By Patrick Kagurusi
The outbreak of COVID-19 in China, around November 2019 is perhaps one of the greatest tests to governments, health systems, the global health workforce and communities anywhere in the world in our generation.
When it was first announced, the world began to think economy, business, technology, vaccines, possible medication, and personal survival before anyone brought the plight of health workers in this pandemic.
It was not until death numbers became exponential in Wuhan Hubei Province, China, the initial COVID-19 hotspot that the media came out to mention the impact of the pandemic on health workers.
The death of Dr. Li Wenliang (RIP), who blew the whistle on events in China, sparked the need to understand the effect of this pandemic on health workers.
Subsequently, more and more data is showing that the infection rates among the health workers are high.
For example, the international council has reported that one in 10 COVID-19 patients are health workers.
The media has also reported deaths of doctors and nurses due to the coronavirus.
But is this unique? Are health workers weak or is this something that has been ignored for some time and now being exposed by COVID-19?
To answer this question, one needs to understand what a health system is and how it functions. A health system is a chain of inputs and processes that interact to produce favorable health outcomes in the society where such a system functions well.
It includes first, the health workforce, medicines, and essential supplies, health infrastructure, technologies and equipment, health financing as well as how these are managed i.e. leadership and governance.
All health system components except the health workforce are inanimate and therefore need the human workforce to apply them to deliver expected health outcomes. Without the health workforce (or until artificial intelligence shows up), the health systems cannot function.
This can be seen in the current large economies where despite the amounts of other health system inputs thrown at COVID-19, the shortage of the health workforce has remained the critical determinant of how well the system responds to the pandemic.
What is being seen of the health workforce in the big economies is only an exposé of what has been a perennial problem. The global shortage of the health workforce is about two million health workers.
In East Africa, the shortage is estimated at 200,000 and the region would need nearly two decades to meet its demand if the current ones were not lost.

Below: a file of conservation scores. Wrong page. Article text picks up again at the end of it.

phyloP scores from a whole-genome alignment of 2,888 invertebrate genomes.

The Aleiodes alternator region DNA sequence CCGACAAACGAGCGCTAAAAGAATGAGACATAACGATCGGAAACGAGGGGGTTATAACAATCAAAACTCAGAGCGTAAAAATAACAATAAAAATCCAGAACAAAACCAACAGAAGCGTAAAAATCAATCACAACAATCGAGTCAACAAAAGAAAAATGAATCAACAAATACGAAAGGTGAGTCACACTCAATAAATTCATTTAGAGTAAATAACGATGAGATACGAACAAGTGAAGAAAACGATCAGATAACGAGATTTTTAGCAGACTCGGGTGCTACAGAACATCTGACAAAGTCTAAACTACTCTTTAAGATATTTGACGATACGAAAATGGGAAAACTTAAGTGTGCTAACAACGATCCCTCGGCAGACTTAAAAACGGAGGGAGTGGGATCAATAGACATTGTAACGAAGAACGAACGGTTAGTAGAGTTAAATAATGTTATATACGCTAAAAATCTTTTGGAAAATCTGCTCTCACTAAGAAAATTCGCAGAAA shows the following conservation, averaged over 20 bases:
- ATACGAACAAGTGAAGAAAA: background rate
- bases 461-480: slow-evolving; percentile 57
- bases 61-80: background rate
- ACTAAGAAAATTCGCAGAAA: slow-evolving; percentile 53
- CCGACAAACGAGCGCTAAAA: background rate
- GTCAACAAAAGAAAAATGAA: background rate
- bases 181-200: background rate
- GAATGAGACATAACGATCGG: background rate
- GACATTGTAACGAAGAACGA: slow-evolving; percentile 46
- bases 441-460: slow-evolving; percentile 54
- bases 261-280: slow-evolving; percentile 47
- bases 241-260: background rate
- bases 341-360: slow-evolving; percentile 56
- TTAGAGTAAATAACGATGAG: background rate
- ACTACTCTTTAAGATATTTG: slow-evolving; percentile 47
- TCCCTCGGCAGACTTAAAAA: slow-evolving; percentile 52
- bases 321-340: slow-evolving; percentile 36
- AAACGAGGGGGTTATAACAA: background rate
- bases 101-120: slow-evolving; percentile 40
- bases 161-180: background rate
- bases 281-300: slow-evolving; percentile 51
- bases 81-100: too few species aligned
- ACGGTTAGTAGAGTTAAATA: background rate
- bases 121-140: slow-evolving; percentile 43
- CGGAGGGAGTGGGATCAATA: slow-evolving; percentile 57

In Uganda, the shortage is estimated at 30,000 health workers. The need for more health workers will be even higher soon due to a rapidly growing population, market forces that attract the workforce to better paying medical and non-medical opportunities and emerging health problems like COVID-19.
The shortage is not the only issue with the health workforce. COVID-19 has brought to the surface the acute and always chronic shortage of medicines and essential supplies including protective gear in highly hazardous situations.
This is a daily battle experience for many health workers, facing the enemy unarmed, but they still soldier on.
Many have been lost not only to COVID19 but other epidemics like Ebola. Those who survive death, live with fear for their health and will disengage from health sector when faced with very infectious diseases.
The other concerns of health workers are the risks of infecting their families but also the guilt and depression of having known what to do but not being able to do it because they were at the frontline without ammunition (protection and effective medicines).
In times of pandemics like COVID-19, health workers also face stigma. They will be pointed at as the ones treating people with highly infectious diseases and will be shunned. Some people in our societies will make statements like; "People in the medical field shouldn't complain because they knew what they signed up for".
Health workers also live in the same economy as everyone else with the majority being at the bottom of the remuneration pyramid. So, they also face scarcity and poverty yet like everyone else they are expected to meet their own needs and those of their dependents.
The other perennial challenges like lack of accommodation near the place of work, the need to attend to emergencies at any time of day yet without transport, do not go away but are exacerbated in time of pandemics.
At the end of a long hard day, a health worker will think; "I did not sign up to fight a global pandemic while wearing a bandana as a make-shift mask. I did not sign up to provide care for patients diagnosed with a newly developing illness without appropriate personal protective equipment to do so……… I did not sign up to walk into every shift with gut-wrenching fear that I could take a death-sentence home."
What health workers need in this time and henceforth is support for adequate and effective supplies i.e. medicines and protective equipment, a conducive working environment, logistical support like transport and communication, supportive rather than interrogative leadership, precise applicable information, knowledge and skills, better pay, a supportive society and finally, someone to listen and calm them down after a long day.
If resources from taxes are inadequate, let there be resource pulling through national health insurance. Borrowing from the British Government message i.e. "Stay at home, Protect the NHS and Save Lives" on COVID-19 where message II is to protect the National Health Service, let's support and protect health workers everywhere.
We commemorate all health workers during this health workers week and join the rest of the world in recognising the wonderful work they continue to do in providing health services in Uganda, Africa and the world.
We thank you and consider you to be warriors for health.